Whether you’re seeking to manage your own assets, control how your assets are distributed after your death, or plan for incapacity, trusts can help you accomplish your estate planning goals. Their power is in their versatility–many types of trusts exist, each designed for a specific purpose. Although trust law is complex and establishing a trust requires the services of an experienced attorney, mastering the basics isn’t hard. What is a trust? A trust is a legal entity that holds assets for the benefit of another. Basically, it’s like a container that holds money or property for somebody else. You can put practically any kind of asset into a trust, including cash, stocks, bonds, insurance policies, real estate, and artwork. The assets you choose to put in a trust depend largely on your goals. For example, if you want the trust to generate income, you may want to put income-producing securities, such as bonds, in your trust. Or, if you want your trust to create a pool of cash that may be accessible to pay any estate taxes due at your death or to provide for your family, you might want to fund your trust with a life insurance policy. When you create and fund a trust, you are known as the grantor (or sometimes, the settlor or trustor). The grantor names people, known as beneficiaries, who will benefit from the trust. Beneficiaries are usually your family and loved ones but can be anyone, even a charity. Beneficiaries may receive income from the trust or may have access to the principal of the trust either during your lifetime or after...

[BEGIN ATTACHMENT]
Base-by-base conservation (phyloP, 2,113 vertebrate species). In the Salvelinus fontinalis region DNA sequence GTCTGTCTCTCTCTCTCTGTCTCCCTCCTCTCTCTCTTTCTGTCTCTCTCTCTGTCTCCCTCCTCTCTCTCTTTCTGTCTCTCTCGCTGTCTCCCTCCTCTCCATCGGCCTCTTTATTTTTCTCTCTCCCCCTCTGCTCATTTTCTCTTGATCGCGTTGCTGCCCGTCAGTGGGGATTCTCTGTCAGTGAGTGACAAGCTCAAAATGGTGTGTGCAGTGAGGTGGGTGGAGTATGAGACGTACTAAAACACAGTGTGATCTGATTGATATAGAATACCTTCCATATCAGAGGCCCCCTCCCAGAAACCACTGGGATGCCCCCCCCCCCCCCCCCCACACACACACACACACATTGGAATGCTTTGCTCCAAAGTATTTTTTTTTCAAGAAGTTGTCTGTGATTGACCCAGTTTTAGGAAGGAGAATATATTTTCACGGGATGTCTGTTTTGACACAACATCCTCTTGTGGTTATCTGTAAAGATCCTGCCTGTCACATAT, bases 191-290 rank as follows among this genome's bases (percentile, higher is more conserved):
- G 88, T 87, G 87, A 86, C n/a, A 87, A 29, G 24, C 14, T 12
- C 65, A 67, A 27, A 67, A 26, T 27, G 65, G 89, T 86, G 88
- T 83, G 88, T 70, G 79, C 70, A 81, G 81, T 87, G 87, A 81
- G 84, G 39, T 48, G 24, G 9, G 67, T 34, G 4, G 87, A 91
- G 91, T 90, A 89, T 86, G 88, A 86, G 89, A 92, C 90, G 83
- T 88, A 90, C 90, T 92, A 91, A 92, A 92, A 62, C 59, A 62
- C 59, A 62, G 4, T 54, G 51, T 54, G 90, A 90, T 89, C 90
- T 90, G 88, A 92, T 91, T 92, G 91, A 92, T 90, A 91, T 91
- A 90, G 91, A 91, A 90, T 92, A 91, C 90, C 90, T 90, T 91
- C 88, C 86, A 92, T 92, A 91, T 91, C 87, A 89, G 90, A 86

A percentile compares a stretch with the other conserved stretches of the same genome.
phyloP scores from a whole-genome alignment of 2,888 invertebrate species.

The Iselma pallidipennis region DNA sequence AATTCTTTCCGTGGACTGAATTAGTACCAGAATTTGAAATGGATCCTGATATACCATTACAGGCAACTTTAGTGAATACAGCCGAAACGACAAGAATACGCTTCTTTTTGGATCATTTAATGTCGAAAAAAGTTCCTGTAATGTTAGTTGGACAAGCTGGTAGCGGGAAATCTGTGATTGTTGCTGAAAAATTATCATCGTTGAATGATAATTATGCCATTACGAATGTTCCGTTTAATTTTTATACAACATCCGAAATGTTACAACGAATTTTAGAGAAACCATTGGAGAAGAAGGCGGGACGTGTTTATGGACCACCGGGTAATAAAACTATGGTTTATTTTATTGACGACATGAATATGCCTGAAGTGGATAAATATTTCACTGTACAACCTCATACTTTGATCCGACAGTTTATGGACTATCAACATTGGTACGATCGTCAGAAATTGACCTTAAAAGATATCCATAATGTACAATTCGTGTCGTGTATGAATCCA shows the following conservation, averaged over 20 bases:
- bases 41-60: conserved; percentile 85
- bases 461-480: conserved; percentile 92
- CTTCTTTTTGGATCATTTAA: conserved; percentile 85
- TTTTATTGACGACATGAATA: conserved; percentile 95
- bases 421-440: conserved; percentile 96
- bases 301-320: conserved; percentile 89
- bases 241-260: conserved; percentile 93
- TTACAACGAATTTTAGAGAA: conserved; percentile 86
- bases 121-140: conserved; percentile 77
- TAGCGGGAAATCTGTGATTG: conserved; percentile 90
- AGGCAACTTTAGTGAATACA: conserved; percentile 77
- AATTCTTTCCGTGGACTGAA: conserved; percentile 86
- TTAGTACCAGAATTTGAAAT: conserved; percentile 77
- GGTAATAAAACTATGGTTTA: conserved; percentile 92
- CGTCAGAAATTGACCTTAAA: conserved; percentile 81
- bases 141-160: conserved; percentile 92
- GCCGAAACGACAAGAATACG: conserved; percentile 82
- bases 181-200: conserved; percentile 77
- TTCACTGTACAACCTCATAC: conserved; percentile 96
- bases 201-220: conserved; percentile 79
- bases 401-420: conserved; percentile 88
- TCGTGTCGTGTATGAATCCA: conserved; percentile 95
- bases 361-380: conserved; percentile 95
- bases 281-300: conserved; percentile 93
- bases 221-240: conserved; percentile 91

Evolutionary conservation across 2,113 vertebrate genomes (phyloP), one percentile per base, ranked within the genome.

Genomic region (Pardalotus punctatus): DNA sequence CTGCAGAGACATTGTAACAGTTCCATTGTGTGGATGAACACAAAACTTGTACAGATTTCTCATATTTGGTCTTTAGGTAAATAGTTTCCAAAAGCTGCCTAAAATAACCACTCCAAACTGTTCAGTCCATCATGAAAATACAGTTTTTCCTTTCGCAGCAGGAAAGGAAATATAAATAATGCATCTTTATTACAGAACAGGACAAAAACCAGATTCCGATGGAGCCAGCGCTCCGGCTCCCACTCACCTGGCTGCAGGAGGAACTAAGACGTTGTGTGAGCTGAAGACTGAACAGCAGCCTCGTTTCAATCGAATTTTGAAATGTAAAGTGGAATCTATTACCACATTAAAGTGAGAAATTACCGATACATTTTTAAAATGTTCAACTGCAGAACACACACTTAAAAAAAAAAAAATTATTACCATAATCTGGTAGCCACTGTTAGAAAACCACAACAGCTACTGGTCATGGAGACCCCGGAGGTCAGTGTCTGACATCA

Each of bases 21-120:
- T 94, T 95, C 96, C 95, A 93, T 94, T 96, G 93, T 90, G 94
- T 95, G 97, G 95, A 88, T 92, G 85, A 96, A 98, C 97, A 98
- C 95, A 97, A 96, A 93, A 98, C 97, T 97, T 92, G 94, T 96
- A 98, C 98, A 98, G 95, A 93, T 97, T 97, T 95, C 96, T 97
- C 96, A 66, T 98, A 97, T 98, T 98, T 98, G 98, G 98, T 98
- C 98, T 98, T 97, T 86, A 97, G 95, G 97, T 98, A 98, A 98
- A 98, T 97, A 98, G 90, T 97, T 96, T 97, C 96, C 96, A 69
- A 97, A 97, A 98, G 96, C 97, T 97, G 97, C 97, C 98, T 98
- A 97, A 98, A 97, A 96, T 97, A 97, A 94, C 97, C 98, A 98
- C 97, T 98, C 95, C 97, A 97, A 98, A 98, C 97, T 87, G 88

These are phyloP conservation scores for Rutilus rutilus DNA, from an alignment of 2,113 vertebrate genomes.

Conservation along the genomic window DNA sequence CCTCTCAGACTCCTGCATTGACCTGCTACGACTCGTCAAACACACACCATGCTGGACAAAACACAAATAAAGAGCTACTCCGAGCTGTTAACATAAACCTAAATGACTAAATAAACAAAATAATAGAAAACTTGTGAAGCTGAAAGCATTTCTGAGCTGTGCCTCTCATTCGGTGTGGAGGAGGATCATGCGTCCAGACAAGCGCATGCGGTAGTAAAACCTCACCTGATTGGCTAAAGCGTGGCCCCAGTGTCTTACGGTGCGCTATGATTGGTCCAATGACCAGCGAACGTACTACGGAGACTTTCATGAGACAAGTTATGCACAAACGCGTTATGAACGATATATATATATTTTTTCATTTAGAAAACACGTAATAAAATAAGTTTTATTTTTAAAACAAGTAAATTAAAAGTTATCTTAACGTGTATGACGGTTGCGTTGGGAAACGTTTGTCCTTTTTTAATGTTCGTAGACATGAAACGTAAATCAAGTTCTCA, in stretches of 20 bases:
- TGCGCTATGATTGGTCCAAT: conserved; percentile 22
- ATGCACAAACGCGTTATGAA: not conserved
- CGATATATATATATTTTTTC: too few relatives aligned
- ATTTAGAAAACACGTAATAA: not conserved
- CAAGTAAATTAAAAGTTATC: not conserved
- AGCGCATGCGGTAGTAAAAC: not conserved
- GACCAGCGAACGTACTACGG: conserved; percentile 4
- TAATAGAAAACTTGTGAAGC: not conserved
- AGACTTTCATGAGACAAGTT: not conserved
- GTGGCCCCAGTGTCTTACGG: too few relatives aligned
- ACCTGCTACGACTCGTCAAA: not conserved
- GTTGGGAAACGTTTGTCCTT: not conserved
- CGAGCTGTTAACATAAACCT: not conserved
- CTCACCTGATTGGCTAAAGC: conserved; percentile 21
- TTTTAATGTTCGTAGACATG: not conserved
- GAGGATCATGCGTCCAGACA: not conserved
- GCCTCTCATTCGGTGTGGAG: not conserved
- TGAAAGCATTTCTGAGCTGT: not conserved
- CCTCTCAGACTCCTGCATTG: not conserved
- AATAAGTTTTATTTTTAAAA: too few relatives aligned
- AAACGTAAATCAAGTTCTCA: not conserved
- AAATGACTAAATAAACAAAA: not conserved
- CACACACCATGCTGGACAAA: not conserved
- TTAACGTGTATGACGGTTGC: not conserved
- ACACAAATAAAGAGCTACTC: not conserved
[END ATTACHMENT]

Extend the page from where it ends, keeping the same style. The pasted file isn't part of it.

Choosing a Beneficiary for Your IRA or 401(k)

Choosing a Beneficiary for Your IRA or 401(k)